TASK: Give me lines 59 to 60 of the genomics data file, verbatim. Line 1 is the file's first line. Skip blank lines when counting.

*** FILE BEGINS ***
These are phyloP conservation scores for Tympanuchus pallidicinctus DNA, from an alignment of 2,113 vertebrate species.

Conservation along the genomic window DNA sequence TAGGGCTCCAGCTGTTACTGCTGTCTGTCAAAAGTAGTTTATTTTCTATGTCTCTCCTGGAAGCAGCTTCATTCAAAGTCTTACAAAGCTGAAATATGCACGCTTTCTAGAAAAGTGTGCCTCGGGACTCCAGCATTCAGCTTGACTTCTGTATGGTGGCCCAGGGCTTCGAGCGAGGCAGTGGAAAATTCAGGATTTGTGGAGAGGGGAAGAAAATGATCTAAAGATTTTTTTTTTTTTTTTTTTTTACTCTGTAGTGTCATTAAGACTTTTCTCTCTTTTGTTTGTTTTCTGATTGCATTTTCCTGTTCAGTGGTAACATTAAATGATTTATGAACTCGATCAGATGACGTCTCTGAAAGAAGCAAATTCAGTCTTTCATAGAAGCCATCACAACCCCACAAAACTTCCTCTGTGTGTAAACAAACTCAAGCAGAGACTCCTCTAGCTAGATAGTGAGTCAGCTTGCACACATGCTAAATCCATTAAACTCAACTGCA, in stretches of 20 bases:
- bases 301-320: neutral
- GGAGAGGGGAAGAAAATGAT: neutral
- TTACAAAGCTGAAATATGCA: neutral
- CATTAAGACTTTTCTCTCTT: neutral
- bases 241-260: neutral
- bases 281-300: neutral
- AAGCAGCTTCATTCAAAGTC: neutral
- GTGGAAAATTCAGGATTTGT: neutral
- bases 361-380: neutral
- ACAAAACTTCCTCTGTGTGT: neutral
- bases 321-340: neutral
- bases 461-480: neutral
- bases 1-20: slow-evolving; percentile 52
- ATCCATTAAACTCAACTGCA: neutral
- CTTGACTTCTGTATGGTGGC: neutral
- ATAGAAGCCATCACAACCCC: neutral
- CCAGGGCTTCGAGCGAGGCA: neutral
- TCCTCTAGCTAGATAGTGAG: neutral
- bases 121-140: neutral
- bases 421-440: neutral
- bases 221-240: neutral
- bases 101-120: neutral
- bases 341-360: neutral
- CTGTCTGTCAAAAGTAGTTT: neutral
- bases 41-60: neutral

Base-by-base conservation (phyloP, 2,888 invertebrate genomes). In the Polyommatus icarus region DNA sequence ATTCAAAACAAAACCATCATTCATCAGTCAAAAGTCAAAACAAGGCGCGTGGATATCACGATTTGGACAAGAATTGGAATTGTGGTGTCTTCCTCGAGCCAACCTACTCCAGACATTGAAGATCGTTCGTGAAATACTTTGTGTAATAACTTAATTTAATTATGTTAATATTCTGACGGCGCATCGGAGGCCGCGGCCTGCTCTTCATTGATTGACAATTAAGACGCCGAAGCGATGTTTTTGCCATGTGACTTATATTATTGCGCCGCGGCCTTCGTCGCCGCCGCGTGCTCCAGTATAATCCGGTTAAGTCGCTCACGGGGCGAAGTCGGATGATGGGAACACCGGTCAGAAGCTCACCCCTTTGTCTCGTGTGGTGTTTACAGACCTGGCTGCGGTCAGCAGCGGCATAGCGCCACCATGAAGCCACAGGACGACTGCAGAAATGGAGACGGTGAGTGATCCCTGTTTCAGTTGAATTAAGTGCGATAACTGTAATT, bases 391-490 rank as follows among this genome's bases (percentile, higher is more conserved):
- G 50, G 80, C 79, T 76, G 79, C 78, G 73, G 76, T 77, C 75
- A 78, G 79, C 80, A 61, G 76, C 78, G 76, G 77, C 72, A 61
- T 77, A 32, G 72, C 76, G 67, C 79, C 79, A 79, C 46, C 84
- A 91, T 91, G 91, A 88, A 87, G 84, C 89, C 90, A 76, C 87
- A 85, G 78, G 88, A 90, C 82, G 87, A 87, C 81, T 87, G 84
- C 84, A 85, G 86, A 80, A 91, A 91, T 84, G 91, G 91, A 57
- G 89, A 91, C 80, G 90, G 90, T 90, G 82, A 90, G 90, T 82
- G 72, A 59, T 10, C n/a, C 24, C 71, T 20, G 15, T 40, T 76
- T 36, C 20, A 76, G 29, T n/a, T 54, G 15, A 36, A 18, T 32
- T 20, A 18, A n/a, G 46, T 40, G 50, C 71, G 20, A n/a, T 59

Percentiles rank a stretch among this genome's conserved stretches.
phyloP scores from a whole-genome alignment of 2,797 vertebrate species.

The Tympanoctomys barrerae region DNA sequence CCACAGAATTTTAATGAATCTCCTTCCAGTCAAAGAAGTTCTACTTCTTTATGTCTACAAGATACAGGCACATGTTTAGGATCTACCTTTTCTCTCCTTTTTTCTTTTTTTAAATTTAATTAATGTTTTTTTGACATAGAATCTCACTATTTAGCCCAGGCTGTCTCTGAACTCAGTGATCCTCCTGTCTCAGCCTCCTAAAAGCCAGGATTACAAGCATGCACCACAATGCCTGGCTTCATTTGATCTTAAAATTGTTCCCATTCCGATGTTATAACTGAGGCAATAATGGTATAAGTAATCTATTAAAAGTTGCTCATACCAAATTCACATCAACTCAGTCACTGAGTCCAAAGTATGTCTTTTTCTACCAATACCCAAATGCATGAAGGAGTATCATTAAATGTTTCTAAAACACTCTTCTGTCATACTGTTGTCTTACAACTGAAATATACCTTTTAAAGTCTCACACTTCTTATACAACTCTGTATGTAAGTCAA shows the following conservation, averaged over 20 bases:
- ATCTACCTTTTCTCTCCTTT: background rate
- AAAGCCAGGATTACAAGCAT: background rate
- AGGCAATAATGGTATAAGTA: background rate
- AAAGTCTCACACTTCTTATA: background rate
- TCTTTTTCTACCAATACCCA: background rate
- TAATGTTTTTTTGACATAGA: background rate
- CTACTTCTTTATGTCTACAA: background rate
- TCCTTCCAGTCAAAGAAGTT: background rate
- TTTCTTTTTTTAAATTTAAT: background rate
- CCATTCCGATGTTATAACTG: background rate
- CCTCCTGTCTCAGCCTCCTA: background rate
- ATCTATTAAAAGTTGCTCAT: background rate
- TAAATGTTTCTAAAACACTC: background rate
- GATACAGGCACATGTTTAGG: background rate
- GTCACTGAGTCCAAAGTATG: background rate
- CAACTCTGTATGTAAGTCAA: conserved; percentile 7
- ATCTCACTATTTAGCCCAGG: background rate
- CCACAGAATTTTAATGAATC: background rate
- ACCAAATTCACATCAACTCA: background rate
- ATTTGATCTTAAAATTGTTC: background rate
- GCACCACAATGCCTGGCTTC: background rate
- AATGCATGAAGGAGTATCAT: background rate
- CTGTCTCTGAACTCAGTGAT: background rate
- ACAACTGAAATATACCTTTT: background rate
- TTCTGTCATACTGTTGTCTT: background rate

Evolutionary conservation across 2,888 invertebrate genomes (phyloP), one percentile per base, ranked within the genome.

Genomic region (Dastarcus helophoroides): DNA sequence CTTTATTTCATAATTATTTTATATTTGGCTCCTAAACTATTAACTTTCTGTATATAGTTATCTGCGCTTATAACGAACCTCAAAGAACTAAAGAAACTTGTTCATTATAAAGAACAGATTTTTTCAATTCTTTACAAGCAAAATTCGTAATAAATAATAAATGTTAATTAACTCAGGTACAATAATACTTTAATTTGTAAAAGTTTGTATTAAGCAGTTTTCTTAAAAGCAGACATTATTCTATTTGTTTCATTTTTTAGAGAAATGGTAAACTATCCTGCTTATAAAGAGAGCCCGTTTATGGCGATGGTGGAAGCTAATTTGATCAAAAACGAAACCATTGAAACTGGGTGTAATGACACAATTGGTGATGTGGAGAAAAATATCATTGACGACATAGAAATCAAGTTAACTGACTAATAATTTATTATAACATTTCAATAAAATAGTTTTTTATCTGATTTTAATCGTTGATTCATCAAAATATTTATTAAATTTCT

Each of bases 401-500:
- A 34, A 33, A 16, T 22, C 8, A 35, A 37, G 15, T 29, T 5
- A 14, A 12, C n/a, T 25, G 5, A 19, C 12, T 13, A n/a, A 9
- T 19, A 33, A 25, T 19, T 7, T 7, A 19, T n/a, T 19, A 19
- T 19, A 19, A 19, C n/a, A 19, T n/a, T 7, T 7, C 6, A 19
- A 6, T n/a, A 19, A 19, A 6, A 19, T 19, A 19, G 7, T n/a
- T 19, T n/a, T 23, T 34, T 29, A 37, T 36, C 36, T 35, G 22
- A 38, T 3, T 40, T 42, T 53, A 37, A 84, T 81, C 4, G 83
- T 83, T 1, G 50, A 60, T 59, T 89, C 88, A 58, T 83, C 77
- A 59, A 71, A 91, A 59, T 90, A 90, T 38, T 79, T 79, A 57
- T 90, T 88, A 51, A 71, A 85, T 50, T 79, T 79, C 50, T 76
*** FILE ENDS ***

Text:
- CCACAGAATTTTAATGAATC: background rate
- ACCAAATTCACATCAACTCA: background rate